Contex Mechanical adder – Brdr. Carlsen A/S Birkerød, Denmark 1949.
The light-weight machine has a bakelite cover. With the keys, in a matrix of 5×8 digits, the mechanism is directly operated and the results are displayed.
tfh-berlin.de (LINK) – “’50s and ’60s”:
Two lines of interesting and innovative mechanical calculators came on the market under the name » CONTEX « in the ’50s and ’60s :
The first was a key-driven adding machine in style of a Comptometer, with a “half” keyboard and simplified mechanism. The CONTEX-A was an “open” version and came either in bakelite or in plastic like these
bakelite_world_2001.tripod.com – “1950’s” (LINK):
Contex Mechanical Adding Machine 1950’s Sterling model
A nice early bakelite adding machine, Made in Denmark during the late 1950’s, good solid bakelite body. This particular model was made for the British market and is pre decimal. Calculates in Pounds, Shillings and pence
Contex A: prod. years around 1949
home.vicnet.net.au (LINK) – “1946-60”:
“Contex” Half-keyboard Adder, Model A
Manufactured: Denmark, 1946-60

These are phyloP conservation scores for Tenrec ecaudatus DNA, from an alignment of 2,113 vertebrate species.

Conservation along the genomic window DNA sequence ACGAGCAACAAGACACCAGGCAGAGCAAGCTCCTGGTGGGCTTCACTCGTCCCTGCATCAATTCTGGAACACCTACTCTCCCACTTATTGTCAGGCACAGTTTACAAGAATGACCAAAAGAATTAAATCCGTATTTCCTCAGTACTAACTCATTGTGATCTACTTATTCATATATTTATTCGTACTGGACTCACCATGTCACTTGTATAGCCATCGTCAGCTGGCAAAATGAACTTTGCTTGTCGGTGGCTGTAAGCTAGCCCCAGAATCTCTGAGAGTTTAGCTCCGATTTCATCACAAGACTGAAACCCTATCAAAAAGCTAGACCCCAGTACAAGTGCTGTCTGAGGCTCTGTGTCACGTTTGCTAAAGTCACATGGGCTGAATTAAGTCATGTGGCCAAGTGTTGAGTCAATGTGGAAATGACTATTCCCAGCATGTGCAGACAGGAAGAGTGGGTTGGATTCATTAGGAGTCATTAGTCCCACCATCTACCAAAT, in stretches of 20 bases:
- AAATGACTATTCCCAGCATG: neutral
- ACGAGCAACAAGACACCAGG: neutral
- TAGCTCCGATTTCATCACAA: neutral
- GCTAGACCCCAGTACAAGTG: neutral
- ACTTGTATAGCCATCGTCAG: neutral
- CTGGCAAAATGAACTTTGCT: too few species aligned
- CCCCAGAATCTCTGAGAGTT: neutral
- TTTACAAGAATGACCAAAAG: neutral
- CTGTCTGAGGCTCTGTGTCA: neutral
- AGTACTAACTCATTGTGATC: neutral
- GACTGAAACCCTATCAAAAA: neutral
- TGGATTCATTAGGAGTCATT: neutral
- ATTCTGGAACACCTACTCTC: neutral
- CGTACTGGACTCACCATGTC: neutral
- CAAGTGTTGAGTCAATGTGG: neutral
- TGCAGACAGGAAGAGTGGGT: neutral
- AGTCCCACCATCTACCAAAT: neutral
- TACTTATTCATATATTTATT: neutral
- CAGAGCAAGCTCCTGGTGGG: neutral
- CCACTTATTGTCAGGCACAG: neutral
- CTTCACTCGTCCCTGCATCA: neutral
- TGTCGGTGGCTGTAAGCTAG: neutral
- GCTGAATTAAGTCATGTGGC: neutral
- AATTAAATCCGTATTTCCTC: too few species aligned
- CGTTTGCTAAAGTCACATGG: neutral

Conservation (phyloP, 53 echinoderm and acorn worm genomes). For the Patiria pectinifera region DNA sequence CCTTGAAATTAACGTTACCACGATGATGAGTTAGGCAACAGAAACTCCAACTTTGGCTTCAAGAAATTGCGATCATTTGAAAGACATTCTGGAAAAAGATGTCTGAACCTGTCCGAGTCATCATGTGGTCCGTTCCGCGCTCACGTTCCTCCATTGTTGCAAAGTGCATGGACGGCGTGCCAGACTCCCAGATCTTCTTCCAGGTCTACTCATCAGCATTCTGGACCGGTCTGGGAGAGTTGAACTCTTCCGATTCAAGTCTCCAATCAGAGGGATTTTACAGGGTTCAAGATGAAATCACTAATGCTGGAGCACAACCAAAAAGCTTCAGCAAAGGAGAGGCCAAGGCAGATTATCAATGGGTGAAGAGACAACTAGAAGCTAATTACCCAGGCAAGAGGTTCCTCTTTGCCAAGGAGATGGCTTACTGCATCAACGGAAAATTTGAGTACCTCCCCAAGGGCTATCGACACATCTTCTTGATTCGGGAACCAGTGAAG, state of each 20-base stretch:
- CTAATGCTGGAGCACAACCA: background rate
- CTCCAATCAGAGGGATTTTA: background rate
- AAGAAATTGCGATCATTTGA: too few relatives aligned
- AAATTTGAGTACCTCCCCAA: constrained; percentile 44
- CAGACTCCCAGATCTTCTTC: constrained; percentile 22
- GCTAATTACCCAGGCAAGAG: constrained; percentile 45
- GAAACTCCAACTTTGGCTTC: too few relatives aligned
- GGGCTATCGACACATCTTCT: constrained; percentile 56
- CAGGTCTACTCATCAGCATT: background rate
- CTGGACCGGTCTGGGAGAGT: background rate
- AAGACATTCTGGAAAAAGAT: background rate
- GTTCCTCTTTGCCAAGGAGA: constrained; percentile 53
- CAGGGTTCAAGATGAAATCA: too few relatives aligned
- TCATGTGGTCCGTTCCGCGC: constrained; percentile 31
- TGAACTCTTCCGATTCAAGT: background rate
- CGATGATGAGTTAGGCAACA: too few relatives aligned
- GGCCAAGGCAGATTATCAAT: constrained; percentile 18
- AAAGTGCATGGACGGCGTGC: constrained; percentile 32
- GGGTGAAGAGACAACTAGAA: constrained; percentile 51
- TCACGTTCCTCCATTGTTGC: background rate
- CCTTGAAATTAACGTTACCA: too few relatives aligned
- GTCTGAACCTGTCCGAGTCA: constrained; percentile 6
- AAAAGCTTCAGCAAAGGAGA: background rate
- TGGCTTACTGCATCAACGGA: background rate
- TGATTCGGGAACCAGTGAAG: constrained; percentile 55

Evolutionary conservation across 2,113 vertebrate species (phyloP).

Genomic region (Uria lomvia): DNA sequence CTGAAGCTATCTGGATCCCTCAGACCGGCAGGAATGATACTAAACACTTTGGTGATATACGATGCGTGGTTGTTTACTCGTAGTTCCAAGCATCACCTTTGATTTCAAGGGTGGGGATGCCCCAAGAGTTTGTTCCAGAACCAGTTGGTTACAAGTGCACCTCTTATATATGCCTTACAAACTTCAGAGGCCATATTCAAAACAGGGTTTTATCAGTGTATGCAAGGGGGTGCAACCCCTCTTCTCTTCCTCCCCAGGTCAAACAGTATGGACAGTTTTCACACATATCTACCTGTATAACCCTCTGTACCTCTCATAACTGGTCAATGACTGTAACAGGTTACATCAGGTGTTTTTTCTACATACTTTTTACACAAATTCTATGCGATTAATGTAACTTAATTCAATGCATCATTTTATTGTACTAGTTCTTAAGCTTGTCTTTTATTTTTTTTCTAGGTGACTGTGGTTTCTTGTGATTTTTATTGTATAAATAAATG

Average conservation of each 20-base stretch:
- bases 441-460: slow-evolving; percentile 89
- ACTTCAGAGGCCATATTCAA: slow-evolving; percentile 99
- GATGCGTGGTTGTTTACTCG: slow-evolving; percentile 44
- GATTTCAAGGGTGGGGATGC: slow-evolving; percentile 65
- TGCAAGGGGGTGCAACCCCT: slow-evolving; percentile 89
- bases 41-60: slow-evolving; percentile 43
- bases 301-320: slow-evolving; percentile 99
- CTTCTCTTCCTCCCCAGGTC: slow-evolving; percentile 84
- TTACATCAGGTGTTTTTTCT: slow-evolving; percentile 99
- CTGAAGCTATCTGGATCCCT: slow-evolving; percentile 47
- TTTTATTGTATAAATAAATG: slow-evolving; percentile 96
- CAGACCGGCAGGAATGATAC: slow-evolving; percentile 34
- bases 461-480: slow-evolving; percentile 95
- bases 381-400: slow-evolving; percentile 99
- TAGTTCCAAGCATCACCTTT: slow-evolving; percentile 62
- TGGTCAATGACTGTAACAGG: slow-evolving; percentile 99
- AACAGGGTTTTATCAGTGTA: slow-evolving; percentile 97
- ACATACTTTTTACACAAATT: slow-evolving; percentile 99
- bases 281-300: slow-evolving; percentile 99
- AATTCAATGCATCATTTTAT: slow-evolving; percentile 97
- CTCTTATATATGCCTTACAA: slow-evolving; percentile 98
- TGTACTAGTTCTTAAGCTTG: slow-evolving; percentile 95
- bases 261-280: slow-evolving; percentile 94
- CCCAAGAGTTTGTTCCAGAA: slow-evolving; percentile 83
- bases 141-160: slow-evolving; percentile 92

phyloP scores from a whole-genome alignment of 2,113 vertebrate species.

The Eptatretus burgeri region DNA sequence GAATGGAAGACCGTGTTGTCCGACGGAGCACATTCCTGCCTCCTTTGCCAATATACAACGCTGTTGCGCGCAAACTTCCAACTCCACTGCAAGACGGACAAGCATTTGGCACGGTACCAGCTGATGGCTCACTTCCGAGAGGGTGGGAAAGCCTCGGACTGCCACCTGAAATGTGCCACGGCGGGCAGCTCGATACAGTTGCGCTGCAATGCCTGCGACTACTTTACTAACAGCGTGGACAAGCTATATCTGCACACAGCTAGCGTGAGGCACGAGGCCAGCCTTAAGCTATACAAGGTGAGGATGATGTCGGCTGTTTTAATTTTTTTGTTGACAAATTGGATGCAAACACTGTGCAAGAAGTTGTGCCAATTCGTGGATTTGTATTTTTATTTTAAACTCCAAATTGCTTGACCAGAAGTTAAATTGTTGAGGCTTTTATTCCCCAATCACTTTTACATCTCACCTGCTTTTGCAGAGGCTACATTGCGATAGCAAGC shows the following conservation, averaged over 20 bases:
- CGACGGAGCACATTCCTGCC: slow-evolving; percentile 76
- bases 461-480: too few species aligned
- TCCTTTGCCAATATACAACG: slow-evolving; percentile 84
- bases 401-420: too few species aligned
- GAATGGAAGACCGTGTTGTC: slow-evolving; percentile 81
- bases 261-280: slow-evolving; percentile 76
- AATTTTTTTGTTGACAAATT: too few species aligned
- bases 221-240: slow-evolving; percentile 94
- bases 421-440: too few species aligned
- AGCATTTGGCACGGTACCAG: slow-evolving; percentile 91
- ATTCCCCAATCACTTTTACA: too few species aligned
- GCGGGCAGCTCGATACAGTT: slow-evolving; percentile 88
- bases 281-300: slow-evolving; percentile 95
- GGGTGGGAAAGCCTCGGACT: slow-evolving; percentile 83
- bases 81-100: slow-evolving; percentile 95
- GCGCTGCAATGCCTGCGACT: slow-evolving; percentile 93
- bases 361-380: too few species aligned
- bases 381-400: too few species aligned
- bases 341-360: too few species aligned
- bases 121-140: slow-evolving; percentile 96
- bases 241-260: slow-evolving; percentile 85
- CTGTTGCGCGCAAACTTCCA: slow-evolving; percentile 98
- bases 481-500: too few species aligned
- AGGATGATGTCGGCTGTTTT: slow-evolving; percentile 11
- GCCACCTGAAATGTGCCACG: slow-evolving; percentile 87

A Contex all-decimal machine from the days of Sterling currency. The grouping of the right-most columns into thousands rather than hundreds suggests that this machine was intended for technical rather than financial calculations.
web.telia.com (LINK) – “from the 1950s”:
The Danish Contex is a simple adding machine with ‘half keyboard’, i.e. with only the digits from one to five. Larger numbers had to be entered by consecutive addition, e.g. 345 + 111 for 456. A skilled user, however, could easily perform multiplication – and even division – by repeated addition (see examples on the Comptometer page).
Manufactured by the Carlsen Brothers in Denmark, the Contex was sold by Zeuthen & Aagaard, which company is best known for its duplicators and office dictating machines, which were marketed under the ‘Rex-Rotary’ brand name. The machine illustrated above is a Contex A from the 1950s, made entirely of bakelite.
Jason De Bord